But enough eventually was ENOUGH.

On some free and much appreciated advice from a local lawn care professional, we decided that we would eradicate much of the front area in the fall. Although there were some plants we wanted to preserve, there were far more weeds, and terribly invasive, woody ones at that. So yesterday we got to work on Herbicide 2011: The De-Plantening. Sadly I neglected a before picture, which would have been far more instructive, but here it is, post siege:

E went through with a weed whacker (and hedge trimmers and pruning shears as needed), then raked, and I followed with a lot of weed killer. We tried to preserve the day lilies, and a few other plants, but things were too far gone. And was it cathartic. E seemed to really enjoy himself. He said "It looks SO MUCH BETTER" when we were only a short way in, and kept saying it repeatedly until it was too dark to really see out front anymore. The aforementioned mosquitoes were out in droves, presumably for a feast before dying. I was smashing them on my leg and leaving blood smears. But we were bound and determined that we were getting. this. done. in one shot. I ended up by just pouring the weed killer on the last patch, then running inside with by back ablaze with bites under my shirt, manically declaring that I needed a shower, stat.

I hope it doesn't look like one of those panicked at-home-the-night-before haircuts on a kid in an old school photo, but we both feel better. In the spring, earlier, that we would have been able to this year since we bought the house in mid-April, we hope to mulch the whole thing and add new plants we'll choose for ourselves. For now, we'll tend to our welts and look out the front windows as long as the light lets us.

Sunday, October 2, 2011

Ode to Appliance Joy, Cleanliness Edition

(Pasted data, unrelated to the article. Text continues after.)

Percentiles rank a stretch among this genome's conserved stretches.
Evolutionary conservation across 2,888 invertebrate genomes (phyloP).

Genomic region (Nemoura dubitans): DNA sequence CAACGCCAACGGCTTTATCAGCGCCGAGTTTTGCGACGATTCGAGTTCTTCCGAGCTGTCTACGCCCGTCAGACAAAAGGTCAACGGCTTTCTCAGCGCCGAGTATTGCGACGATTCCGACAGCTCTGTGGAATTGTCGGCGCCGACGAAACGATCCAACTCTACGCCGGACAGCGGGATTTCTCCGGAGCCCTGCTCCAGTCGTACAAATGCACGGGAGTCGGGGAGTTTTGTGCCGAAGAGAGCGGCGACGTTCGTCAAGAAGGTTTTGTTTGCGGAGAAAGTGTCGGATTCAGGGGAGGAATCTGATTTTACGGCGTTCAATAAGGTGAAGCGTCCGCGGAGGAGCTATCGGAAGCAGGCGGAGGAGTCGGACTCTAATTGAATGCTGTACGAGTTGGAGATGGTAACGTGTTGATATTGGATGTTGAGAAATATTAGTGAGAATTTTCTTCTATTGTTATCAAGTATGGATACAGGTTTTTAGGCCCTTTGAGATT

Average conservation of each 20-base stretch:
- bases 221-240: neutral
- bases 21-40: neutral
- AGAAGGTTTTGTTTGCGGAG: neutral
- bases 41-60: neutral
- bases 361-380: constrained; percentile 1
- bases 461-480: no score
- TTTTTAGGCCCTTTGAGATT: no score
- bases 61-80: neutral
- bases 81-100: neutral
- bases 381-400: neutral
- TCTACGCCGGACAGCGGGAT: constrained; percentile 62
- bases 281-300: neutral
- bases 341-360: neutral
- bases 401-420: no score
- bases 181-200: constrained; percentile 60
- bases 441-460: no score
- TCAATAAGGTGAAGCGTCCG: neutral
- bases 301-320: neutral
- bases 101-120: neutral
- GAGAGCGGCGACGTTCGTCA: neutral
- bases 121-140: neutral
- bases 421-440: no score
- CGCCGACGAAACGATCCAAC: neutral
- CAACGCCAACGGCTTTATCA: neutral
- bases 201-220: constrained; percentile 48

Yesterday was Oktoberfest Christmas here at the House of C and E as this little number appeared on our doorstep, courtesy of St. Fed Ex:

Isn't it glorious? Found it refurbished, and thus much cheaper, online, courtesy of a Facebook post from a friend. It's a slightly older model, but from what I understand, it's all you really need.

Isn't it saying something about me when this is a thrill? 

Here it is after about 90 minutes of work:

More to the point (and I'm almost embarrassed to show you this. Almost.):

Oh yes, it's cruddy, there's no denying. But how satisfying is it to see the fruit of your labors like this? I have a hard time cleaning things that already seem clean. As some of you who have been to my house may have noticed. (But hopefully have not, and if you did, have been kind enough not to tell me. But all is well now –  we're all Dysoned up!)

And where to put the crud once collected? Behold: 

It is ok to think that this is an even more pitiful thing to be excited about than the Dyson. I understand, really. But you will not rain on my parade. No indeed, because while we had a fine green trash can for the kitchen, E and I both agreed that it was a little too utilitarian and not quite purty enough. So on a jaunt to my new favorite store, HomeGoods (no reimbursement provided) on Friday, I found this beauty. It is faux-stainless steel, and by that I mean plastic, so it is both light and very fingerprint resistant. It also has two handles on the inside that, after much fruitless tugging on both of our parts, E realized, were meant to hold the bag in place without having it visible. I unwittingly bought a truly superior can. My kudos to the makers.

More to come as fall clean up continues.